Distillery- McLain & Kyne (Clermont, KY)
Type- “Very” Small Batch Straight Bourbon Whiskey
ABV- 41.15% (82.3 proof)
Age- 8 years
Thomas Jefferson has been credited with many accomplishments, some of them deserved, some of them he’s been credited for seemingly because no one had any other idea who invented what. We all know that he composed the original draft of the Declaration of Independence, but did you know he also invented macaroni and cheese? No? Well that’s because he didn’t, but no one really knows who did. Jefferson was a fan of mac and cheese, served it at Monticello, and BAM! Thomas Jefferson introduced macaroni and cheese to the world. Flash forward to the present. Thomas Jefferson is disappointed that that their are no flying horse chariots, and wondering why McLain & Kyne Distillery has named a line of bourbons after him that has supposedly invented the phrase “very small batch.”
I imagine all of the bourbon distillers in the country gathering around like teenagers in the locker room, arguing over their “size.” Only in this case, the most bragged about size is not the one claiming
to be the biggest, but the most minute.
“Well, mines very small!”
This particular whiskey is named Jefferson’s Very Small Batch Bourbon. It’s the first “very small” batch bourbon I’ve tried to date, so it must be the best, right? Just like most things in life, however, size doesn’t tell the whole story.
*Cues Reading Rainbow story-time music*
Bourbon is typically aged in large warehouses, with giant shelves built in so that dozens of stories of barrels can be aged. As you can imagine, there is much more volatility in the temperature near the roofs of these warehouses, as opposed to those on the floor. Large fluctuations in temperature, as well as high temperature in general, cause whiskeys to “age” faster and lose more to “the angel’s share,” or the amount of liquid lost to evaporation. To combat this, some distilleries move the barrels around to get them closer to the same “age.” But this is just a complete pain in the ass; barrels are heavy and warehouses are hot. So most distillers just say “F*ck it” and don’t bother. Why, you ask? If the bottle you’re drinking does not say “Small Batch” or “Single Barrel,” that means the bourbon is a conglomeration of every matured barrel in the distillery. They mix it to create a uniform taste, so that you, the consumer, know exactly what to expect.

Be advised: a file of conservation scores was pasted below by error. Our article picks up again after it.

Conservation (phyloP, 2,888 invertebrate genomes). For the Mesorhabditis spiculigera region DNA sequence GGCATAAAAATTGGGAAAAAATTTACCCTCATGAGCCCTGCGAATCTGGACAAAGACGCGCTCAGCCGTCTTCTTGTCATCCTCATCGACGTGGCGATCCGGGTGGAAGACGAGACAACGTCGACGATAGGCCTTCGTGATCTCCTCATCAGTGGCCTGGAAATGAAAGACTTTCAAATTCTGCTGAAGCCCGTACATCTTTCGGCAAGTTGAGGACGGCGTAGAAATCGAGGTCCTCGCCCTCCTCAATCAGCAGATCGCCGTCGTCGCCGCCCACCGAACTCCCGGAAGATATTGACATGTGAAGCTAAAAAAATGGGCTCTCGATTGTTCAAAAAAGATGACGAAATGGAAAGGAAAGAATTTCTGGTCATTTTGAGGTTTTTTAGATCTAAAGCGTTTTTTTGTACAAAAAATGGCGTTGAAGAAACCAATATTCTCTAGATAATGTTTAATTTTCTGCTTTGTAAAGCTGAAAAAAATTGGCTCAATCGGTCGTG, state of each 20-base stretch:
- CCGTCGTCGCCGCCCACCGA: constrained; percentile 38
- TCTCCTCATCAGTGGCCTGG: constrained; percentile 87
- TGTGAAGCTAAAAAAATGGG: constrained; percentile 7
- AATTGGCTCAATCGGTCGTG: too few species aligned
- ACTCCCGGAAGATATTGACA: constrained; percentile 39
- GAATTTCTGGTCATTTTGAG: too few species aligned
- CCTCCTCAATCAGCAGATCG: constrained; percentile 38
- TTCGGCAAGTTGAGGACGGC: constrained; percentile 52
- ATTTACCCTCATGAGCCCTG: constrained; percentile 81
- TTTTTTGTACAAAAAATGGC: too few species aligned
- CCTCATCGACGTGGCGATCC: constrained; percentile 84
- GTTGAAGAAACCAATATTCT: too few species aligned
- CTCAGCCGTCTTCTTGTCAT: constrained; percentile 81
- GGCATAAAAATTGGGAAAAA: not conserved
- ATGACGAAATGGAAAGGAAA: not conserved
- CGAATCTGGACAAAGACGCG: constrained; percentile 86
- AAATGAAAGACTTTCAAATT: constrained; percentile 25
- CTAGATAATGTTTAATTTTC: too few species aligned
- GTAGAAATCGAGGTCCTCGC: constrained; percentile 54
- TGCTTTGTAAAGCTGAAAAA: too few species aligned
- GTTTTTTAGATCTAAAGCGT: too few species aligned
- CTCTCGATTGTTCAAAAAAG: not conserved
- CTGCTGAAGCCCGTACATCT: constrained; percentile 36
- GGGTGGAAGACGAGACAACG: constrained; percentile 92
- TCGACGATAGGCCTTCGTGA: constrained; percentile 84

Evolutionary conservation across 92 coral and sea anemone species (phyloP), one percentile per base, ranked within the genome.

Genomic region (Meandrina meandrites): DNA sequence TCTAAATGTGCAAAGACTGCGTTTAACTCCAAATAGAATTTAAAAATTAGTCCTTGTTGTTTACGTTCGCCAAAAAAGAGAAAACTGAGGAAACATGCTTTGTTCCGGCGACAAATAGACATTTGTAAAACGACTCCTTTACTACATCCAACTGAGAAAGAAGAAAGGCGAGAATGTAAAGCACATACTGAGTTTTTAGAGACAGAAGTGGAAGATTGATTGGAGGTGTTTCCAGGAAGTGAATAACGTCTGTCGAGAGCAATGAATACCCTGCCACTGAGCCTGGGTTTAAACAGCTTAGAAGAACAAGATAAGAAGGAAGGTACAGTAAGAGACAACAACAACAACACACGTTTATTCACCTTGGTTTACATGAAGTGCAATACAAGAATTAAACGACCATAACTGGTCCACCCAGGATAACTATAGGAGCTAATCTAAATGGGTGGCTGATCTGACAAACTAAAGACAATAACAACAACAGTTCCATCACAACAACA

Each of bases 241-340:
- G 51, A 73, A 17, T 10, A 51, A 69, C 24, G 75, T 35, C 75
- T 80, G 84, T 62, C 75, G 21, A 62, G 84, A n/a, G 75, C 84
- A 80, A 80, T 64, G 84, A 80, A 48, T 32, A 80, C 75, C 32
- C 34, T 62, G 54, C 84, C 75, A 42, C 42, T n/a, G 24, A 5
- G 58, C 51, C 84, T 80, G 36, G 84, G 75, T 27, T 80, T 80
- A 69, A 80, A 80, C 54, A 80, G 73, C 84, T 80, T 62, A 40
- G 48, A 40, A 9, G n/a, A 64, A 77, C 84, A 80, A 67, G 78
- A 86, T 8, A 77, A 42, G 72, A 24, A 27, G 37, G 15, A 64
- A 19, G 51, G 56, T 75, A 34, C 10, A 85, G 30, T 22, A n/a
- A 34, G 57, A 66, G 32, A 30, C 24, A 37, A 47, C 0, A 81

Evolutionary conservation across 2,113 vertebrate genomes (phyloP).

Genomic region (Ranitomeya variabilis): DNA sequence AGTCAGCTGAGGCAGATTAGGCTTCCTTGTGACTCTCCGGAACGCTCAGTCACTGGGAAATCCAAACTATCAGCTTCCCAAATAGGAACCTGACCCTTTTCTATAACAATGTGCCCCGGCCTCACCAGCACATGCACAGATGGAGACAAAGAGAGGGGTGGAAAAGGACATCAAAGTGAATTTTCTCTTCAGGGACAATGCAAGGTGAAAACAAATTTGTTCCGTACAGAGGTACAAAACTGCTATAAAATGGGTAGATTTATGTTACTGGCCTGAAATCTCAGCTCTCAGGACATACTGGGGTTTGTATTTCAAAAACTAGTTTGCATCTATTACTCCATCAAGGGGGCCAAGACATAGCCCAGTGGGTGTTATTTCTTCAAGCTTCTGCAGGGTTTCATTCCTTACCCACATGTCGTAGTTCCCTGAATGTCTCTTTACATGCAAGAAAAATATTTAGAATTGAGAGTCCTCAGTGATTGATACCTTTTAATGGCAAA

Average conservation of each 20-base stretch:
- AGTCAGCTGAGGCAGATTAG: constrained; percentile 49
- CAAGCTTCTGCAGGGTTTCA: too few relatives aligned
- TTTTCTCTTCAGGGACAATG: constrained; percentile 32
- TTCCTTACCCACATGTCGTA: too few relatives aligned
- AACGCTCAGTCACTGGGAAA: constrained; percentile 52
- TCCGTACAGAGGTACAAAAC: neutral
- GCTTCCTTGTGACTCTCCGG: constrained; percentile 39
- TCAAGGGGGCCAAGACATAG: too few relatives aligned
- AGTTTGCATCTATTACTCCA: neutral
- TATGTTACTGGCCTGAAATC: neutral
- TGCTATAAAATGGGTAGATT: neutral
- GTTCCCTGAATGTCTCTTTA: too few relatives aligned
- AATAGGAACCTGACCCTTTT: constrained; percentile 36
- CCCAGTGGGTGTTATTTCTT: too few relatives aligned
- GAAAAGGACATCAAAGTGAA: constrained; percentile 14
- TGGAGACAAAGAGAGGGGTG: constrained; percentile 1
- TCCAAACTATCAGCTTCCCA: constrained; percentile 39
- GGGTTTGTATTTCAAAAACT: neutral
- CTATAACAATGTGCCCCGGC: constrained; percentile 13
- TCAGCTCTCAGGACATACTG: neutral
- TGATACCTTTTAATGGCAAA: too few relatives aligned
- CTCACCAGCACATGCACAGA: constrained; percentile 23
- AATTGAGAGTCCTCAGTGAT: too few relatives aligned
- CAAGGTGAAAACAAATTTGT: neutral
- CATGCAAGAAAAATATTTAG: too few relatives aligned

The best barrels in the bourbon warehouse are, without a doubt, from the very center of the building. If your bottle says “single barrel,” then it is just what it sounds like: the contents of a choice single barrel from the center of the distiller’s warehouse. “Small batch” bourbons are in between regular and “single barrel” bourbons in terms of how they’re produced. Basically, the distillery will take all of the barrels from the center of the warehouse, sample each one, and combine them to produce their desired flavor profile. Jefferson’s Bourbon is made the same way as every other small batch bourbon, the “very” part is used just because the total amount of those prime, middle of the warehouse barrels used is smaller. Since consumers associate smaller with higher quality, it’s a great marketing tactic. But does very small make it better? Follow along as the Baron begins this noble quest.